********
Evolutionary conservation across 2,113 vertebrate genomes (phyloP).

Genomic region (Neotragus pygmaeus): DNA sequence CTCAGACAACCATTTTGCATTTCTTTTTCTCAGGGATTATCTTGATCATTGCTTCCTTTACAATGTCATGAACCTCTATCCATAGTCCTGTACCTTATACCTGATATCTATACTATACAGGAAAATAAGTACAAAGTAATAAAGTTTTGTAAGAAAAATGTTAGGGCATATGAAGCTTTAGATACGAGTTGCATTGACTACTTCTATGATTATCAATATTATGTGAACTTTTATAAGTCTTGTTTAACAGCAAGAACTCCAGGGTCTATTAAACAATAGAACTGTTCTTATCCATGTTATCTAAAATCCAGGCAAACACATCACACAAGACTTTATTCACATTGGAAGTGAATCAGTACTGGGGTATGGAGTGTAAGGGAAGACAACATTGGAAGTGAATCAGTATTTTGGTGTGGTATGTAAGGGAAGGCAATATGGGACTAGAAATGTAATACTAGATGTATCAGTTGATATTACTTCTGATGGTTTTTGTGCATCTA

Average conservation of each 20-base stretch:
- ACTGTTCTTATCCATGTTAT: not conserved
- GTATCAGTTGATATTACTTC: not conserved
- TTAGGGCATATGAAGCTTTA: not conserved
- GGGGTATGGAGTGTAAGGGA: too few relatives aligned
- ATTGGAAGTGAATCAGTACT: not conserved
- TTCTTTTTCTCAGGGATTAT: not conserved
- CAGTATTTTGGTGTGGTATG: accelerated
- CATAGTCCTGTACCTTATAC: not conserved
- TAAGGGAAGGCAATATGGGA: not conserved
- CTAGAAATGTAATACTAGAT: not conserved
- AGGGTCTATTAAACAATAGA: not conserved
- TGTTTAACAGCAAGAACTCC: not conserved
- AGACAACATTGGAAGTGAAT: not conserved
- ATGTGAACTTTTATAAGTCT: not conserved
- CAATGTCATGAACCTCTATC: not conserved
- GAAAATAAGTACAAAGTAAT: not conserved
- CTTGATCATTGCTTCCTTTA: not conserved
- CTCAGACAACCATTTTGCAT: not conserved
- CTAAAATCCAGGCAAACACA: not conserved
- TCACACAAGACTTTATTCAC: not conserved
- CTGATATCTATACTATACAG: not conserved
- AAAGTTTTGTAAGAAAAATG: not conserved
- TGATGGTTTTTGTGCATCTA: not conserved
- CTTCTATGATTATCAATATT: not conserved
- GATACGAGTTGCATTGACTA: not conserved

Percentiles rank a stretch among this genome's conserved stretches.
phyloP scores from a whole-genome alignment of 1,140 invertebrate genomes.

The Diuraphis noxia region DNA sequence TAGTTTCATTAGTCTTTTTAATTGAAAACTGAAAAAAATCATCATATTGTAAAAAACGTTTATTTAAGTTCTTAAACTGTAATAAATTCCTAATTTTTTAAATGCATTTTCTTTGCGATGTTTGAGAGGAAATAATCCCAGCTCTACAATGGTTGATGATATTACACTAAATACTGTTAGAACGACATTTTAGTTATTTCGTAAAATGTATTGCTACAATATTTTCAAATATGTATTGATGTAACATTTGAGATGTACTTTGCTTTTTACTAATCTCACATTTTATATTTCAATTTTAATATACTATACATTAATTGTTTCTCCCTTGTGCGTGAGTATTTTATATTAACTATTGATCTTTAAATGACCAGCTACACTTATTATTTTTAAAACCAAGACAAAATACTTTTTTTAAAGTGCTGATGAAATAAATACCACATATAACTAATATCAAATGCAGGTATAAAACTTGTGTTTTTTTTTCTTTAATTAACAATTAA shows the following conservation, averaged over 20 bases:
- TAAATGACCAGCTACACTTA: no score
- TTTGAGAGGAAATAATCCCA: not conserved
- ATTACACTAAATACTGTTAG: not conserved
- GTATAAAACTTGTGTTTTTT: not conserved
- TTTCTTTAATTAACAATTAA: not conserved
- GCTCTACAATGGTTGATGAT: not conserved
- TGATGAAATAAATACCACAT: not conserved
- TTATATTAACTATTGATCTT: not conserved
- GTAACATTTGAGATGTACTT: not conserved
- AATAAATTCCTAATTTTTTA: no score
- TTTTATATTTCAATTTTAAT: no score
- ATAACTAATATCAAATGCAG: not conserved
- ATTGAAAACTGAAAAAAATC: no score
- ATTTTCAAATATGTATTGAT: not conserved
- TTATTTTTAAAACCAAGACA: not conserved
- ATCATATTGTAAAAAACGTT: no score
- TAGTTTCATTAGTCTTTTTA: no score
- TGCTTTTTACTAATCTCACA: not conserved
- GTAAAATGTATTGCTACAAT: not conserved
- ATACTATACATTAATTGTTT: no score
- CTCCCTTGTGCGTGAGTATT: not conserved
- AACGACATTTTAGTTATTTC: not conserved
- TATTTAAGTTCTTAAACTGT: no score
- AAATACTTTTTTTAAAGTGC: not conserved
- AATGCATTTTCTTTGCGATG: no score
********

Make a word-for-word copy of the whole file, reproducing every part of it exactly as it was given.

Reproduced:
Evolutionary conservation across 2,113 vertebrate genomes (phyloP).

Genomic region (Neotragus pygmaeus): DNA sequence CTCAGACAACCATTTTGCATTTCTTTTTCTCAGGGATTATCTTGATCATTGCTTCCTTTACAATGTCATGAACCTCTATCCATAGTCCTGTACCTTATACCTGATATCTATACTATACAGGAAAATAAGTACAAAGTAATAAAGTTTTGTAAGAAAAATGTTAGGGCATATGAAGCTTTAGATACGAGTTGCATTGACTACTTCTATGATTATCAATATTATGTGAACTTTTATAAGTCTTGTTTAACAGCAAGAACTCCAGGGTCTATTAAACAATAGAACTGTTCTTATCCATGTTATCTAAAATCCAGGCAAACACATCACACAAGACTTTATTCACATTGGAAGTGAATCAGTACTGGGGTATGGAGTGTAAGGGAAGACAACATTGGAAGTGAATCAGTATTTTGGTGTGGTATGTAAGGGAAGGCAATATGGGACTAGAAATGTAATACTAGATGTATCAGTTGATATTACTTCTGATGGTTTTTGTGCATCTA

Average conservation of each 20-base stretch:
- ACTGTTCTTATCCATGTTAT: not conserved
- GTATCAGTTGATATTACTTC: not conserved
- TTAGGGCATATGAAGCTTTA: not conserved
- GGGGTATGGAGTGTAAGGGA: too few relatives aligned
- ATTGGAAGTGAATCAGTACT: not conserved
- TTCTTTTTCTCAGGGATTAT: not conserved
- CAGTATTTTGGTGTGGTATG: accelerated
- CATAGTCCTGTACCTTATAC: not conserved
- TAAGGGAAGGCAATATGGGA: not conserved
- CTAGAAATGTAATACTAGAT: not conserved
- AGGGTCTATTAAACAATAGA: not conserved
- TGTTTAACAGCAAGAACTCC: not conserved
- AGACAACATTGGAAGTGAAT: not conserved
- ATGTGAACTTTTATAAGTCT: not conserved
- CAATGTCATGAACCTCTATC: not conserved
- GAAAATAAGTACAAAGTAAT: not conserved
- CTTGATCATTGCTTCCTTTA: not conserved
- CTCAGACAACCATTTTGCAT: not conserved
- CTAAAATCCAGGCAAACACA: not conserved
- TCACACAAGACTTTATTCAC: not conserved
- CTGATATCTATACTATACAG: not conserved
- AAAGTTTTGTAAGAAAAATG: not conserved
- TGATGGTTTTTGTGCATCTA: not conserved
- CTTCTATGATTATCAATATT: not conserved
- GATACGAGTTGCATTGACTA: not conserved

Percentiles rank a stretch among this genome's conserved stretches.
phyloP scores from a whole-genome alignment of 1,140 invertebrate genomes.

The Diuraphis noxia region DNA sequence TAGTTTCATTAGTCTTTTTAATTGAAAACTGAAAAAAATCATCATATTGTAAAAAACGTTTATTTAAGTTCTTAAACTGTAATAAATTCCTAATTTTTTAAATGCATTTTCTTTGCGATGTTTGAGAGGAAATAATCCCAGCTCTACAATGGTTGATGATATTACACTAAATACTGTTAGAACGACATTTTAGTTATTTCGTAAAATGTATTGCTACAATATTTTCAAATATGTATTGATGTAACATTTGAGATGTACTTTGCTTTTTACTAATCTCACATTTTATATTTCAATTTTAATATACTATACATTAATTGTTTCTCCCTTGTGCGTGAGTATTTTATATTAACTATTGATCTTTAAATGACCAGCTACACTTATTATTTTTAAAACCAAGACAAAATACTTTTTTTAAAGTGCTGATGAAATAAATACCACATATAACTAATATCAAATGCAGGTATAAAACTTGTGTTTTTTTTTCTTTAATTAACAATTAA shows the following conservation, averaged over 20 bases:
- TAAATGACCAGCTACACTTA: no score
- TTTGAGAGGAAATAATCCCA: not conserved
- ATTACACTAAATACTGTTAG: not conserved
- GTATAAAACTTGTGTTTTTT: not conserved
- TTTCTTTAATTAACAATTAA: not conserved
- GCTCTACAATGGTTGATGAT: not conserved
- TGATGAAATAAATACCACAT: not conserved
- TTATATTAACTATTGATCTT: not conserved
- GTAACATTTGAGATGTACTT: not conserved
- AATAAATTCCTAATTTTTTA: no score
- TTTTATATTTCAATTTTAAT: no score
- ATAACTAATATCAAATGCAG: not conserved
- ATTGAAAACTGAAAAAAATC: no score
- ATTTTCAAATATGTATTGAT: not conserved
- TTATTTTTAAAACCAAGACA: not conserved
- ATCATATTGTAAAAAACGTT: no score
- TAGTTTCATTAGTCTTTTTA: no score
- TGCTTTTTACTAATCTCACA: not conserved
- GTAAAATGTATTGCTACAAT: not conserved
- ATACTATACATTAATTGTTT: no score
- CTCCCTTGTGCGTGAGTATT: not conserved
- AACGACATTTTAGTTATTTC: not conserved
- TATTTAAGTTCTTAAACTGT: no score
- AAATACTTTTTTTAAAGTGC: not conserved
- AATGCATTTTCTTTGCGATG: no score